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Comparison Methods in Transfer Pricing

Author: Oleksandra Konopatska
Date of publication: 26.04.2018

How is the transfer pricing documentation prepared? We are diving into 5 key comparison methods used when preparing TP documentation.

Comparable Uncontrolled Price Method (CUP)


We compare the price charged for the goods (work, services) within our controlled transaction with a range of market prices charged for identical goods (works, services) in comparable transactions (in such uncontrolled transactions which can be used for comparison with our controlled transaction).

In cases where we do not have any identical goods, comparable transactions involving homogeneous goods can be used. This type of goods is not easily identified; however, the Tax Code of Ukraine outlines the following criteria:

  • quality and business standing in the market;
  • presence of a trademark;
  • country of manufacture (origin);
  • manufacturer;
  • year of manufacture;
  • new or second-hand product;
  • expiration date.

Here’s a piece of practical advice: homogeneous goods can be used within the scope of this method to the extent that it can be demonstrated that the price charged for homogeneous goods does not differ statistically from the price for goods within controlled transaction.

The CUP should be used when:

  • taxpayer has both controlled and uncontrolled same-type transactions (involving identical or homogeneous goods);
  • product traded by the taxpayer is standard and common in the market and we can find "external" comparable transactions to make an assessment.

The Comparable Uncontrolled Price Method must be used when the goods are the stock exchange items (and are included in the list approved by the Decree of the Cabinet of Ministers No.616 dated September 8, 2016).

Resale Price Method (RPM)


We compare the price of controlled transaction and the market price: we compare the gross profit margin of controlled transaction with the market range of gross profit margin.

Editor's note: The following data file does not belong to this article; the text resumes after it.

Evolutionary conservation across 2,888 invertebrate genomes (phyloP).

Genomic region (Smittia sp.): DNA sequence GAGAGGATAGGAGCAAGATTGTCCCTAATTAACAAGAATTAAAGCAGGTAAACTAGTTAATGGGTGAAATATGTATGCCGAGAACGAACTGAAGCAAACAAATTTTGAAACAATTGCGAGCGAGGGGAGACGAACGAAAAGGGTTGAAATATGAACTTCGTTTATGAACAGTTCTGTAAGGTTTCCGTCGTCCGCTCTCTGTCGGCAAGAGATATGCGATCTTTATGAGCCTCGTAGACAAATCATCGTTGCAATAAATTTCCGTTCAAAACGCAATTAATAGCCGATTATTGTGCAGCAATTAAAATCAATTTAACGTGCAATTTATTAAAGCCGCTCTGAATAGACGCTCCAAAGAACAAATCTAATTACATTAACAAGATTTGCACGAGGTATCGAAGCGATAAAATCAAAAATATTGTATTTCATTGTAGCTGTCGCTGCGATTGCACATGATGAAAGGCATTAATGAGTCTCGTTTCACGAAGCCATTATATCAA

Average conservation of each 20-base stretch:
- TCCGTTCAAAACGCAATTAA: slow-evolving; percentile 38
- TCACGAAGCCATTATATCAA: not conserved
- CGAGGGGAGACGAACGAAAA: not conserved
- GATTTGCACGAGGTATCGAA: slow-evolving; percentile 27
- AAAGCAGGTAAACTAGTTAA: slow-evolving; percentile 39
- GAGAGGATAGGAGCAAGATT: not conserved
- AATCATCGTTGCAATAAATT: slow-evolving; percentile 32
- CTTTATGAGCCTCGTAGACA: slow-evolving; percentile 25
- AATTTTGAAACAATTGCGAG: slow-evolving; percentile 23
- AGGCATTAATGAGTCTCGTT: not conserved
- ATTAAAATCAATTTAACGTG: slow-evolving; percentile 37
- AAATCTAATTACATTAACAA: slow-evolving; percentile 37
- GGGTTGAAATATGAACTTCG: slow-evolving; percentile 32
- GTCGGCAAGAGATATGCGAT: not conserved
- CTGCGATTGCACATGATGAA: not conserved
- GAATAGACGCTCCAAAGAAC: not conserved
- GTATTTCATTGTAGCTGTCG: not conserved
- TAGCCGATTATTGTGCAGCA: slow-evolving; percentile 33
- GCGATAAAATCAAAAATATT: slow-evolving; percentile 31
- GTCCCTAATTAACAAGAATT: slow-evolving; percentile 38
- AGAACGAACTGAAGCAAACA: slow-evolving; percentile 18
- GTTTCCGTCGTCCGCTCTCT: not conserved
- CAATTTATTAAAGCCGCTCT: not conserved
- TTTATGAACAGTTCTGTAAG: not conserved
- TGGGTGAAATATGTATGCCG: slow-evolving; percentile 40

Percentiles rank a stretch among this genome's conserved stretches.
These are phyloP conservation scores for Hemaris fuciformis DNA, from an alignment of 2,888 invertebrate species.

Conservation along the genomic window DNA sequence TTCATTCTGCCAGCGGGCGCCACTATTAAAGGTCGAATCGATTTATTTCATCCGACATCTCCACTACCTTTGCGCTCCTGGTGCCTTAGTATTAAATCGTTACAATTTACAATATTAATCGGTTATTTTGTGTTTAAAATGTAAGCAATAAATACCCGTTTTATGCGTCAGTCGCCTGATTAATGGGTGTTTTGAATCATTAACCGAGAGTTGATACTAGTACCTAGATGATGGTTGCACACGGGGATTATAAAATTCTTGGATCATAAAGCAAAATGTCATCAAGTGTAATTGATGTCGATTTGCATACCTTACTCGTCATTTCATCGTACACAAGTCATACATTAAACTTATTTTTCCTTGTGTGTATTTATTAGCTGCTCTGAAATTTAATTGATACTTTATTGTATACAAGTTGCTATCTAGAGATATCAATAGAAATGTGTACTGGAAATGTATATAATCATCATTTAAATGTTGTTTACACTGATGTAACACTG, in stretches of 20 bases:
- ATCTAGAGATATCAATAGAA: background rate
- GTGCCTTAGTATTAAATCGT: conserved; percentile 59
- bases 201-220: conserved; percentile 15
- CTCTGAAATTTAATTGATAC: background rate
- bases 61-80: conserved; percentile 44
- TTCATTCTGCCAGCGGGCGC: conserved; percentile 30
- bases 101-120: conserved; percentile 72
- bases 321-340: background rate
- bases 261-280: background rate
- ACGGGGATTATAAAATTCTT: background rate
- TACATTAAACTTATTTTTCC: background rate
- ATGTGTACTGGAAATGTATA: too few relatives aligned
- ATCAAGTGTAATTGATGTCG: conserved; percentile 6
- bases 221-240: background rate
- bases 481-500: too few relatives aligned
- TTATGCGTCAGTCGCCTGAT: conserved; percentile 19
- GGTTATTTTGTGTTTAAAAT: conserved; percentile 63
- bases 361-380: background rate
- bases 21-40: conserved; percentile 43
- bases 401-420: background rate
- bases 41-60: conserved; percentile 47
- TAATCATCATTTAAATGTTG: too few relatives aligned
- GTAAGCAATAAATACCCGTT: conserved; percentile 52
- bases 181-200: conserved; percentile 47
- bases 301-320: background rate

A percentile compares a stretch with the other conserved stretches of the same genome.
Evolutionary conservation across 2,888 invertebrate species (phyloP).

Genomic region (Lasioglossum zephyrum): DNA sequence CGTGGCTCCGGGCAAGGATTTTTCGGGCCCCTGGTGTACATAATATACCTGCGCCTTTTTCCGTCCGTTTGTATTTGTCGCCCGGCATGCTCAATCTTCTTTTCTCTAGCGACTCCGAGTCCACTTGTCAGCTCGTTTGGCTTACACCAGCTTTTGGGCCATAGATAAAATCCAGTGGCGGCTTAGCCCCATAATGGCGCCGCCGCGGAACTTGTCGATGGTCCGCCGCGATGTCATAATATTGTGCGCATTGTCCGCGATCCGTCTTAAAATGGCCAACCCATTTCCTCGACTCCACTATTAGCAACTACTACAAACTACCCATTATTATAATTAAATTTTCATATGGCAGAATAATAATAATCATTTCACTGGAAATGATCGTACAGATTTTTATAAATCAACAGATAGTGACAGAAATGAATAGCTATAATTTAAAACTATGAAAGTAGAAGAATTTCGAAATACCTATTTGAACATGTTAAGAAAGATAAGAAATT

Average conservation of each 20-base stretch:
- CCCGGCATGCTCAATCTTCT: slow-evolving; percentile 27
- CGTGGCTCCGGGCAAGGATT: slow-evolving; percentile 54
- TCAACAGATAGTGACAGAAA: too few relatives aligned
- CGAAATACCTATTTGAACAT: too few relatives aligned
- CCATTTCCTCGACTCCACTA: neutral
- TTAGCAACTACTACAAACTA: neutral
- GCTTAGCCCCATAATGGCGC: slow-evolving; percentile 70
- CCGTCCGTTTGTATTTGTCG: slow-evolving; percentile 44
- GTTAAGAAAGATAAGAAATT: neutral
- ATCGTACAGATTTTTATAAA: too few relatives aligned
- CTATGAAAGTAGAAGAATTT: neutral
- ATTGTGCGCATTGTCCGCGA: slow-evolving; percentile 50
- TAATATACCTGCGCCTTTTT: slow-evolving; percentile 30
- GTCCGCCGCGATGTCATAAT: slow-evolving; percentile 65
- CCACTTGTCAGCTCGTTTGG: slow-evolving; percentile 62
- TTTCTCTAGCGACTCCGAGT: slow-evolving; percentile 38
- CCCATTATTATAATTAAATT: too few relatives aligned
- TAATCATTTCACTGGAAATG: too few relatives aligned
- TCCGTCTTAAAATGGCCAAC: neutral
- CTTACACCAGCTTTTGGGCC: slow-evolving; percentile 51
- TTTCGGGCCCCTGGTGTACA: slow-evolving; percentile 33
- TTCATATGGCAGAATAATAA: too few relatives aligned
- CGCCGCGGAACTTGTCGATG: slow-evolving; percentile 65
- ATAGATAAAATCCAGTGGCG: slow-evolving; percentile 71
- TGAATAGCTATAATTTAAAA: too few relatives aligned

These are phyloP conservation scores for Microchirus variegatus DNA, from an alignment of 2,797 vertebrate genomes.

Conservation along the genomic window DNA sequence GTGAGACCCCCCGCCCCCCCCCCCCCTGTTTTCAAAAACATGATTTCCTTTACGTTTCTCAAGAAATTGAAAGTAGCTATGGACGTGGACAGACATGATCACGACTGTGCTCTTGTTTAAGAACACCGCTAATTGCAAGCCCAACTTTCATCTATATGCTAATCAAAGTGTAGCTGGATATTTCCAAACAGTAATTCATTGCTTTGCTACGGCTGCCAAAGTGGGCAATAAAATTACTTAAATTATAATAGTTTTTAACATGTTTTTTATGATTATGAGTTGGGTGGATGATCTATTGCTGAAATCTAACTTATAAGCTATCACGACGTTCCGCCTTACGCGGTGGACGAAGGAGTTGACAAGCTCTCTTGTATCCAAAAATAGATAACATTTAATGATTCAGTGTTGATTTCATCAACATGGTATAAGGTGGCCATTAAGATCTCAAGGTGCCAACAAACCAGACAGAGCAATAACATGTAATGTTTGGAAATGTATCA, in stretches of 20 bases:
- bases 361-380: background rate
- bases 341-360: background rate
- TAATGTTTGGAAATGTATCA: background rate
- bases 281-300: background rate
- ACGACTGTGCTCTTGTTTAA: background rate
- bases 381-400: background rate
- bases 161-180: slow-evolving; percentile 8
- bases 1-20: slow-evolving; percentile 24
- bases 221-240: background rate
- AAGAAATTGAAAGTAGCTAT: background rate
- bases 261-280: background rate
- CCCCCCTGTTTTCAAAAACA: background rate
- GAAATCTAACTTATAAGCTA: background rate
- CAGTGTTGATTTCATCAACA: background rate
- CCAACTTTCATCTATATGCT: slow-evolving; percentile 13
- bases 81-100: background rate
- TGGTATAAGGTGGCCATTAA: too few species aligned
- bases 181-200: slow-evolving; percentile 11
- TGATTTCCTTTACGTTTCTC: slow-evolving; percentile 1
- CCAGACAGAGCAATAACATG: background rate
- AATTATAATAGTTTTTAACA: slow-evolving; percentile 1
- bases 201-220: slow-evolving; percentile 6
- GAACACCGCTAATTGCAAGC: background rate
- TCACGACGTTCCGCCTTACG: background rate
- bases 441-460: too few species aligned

According to RPM, we take into consideration the gross profit margin earned by resale of the goods purchased in a controlled transaction.

The Resale Price Method is applied when:

  • the company which manufactures the product sells it to its affiliated distributor and independent distributors on the same terms;
  • the gross profit margin of a controlled transaction can be compared with the gross profit margin of external transactions or companies with a sufficient level of soundness.

Sufficient level of soundness can be achieved, for instance, by using for comparison the gross profit margin of the companies specializing in the bulk sale of the goods belonging to the same class.

Cost Plus Method (CPM)


We compare the price of controlled transaction and the market price: we compare the gross profit margin of the prime cost earned in controlled transaction with the market range of the gross profit margin of the prime cost.

According to CPM, we take into consideration the gross profit margin resulting from the resale of goods purchased in controlled transaction (and which were possibly additionally processed or packaged).

The Cost Plus Method is applied in the manufacturer-distributor transactions e.g. when:

  • the distributor company purchases comparable goods from affiliated manufacturer and independent manufacturers on the same terms.

The Cost Plus Method is statistically equivalent to the Resale Price Method.

Transactional Net Margin Method (TNMM)


We compare the net margin earned in controlled transaction with net margin in comparable uncontrolled transactions or for independent companies operating in a way which is comparable to the taxpayer’s operation within the scope of controlled transaction. Net margin is compared based on the relevant figures (expenses, sales and assets).

The Transactional Net Margin Method is applied when:

  • there is no or insufficient information to substantiate the sufficient comparability level of controlled and comparable transactions when using other methods.

By applying the TNMM, we find independent companies with comparable functional profile (in regard to controlled transaction) and compare the profitability of controlled transaction with the market range of comparable companies’ transaction profitability.

Profit Split Method (PSM)


We allocate to every affiliated company involved in controlled transaction a portion of the total profit resulting from transaction which non-affiliated company would receive when participating in comparable uncontrolled transaction.

The Profit Split Method is applied in cases where:

  • the controlled transaction is largely associated with other transactions of the parties, and there is no possibility to establish the contribution of the transaction to the overall profitability;
  • both parties own intangible assets which have a major impact on the pricing.

The PSM is the least used method in TP practice. That being said, it makes sense to apply it e.g. in case of a joint manufacture of a complex product by several companies.